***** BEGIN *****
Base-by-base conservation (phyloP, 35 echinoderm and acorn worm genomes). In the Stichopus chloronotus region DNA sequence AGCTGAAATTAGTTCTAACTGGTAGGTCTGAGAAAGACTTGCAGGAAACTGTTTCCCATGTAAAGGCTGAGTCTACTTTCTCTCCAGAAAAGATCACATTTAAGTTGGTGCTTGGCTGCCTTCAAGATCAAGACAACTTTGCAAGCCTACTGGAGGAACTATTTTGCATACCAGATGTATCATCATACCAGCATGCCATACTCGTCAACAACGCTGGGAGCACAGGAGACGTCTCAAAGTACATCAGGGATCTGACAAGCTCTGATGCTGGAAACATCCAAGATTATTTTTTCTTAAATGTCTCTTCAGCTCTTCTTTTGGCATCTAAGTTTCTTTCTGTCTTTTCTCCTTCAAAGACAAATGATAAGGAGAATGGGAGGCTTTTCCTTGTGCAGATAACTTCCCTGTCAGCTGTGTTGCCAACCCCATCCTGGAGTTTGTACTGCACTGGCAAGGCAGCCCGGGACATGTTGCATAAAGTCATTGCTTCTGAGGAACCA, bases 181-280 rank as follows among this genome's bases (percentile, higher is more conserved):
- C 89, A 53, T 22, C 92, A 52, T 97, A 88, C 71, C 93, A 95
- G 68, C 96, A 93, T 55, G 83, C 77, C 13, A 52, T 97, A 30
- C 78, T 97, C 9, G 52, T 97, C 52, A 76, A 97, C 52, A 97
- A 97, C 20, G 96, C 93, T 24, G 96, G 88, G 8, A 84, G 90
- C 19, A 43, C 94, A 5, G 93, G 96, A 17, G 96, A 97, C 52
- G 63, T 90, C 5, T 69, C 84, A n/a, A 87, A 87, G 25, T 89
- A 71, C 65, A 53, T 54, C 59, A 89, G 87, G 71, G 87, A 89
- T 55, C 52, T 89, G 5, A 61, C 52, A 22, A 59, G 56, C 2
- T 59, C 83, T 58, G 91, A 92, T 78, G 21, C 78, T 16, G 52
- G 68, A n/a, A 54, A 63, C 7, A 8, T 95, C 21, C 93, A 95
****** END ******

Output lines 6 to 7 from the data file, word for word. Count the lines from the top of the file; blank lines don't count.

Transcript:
- C 19, A 43, C 94, A 5, G 93, G 96, A 17, G 96, A 97, C 52
- G 63, T 90, C 5, T 69, C 84, A n/a, A 87, A 87, G 25, T 89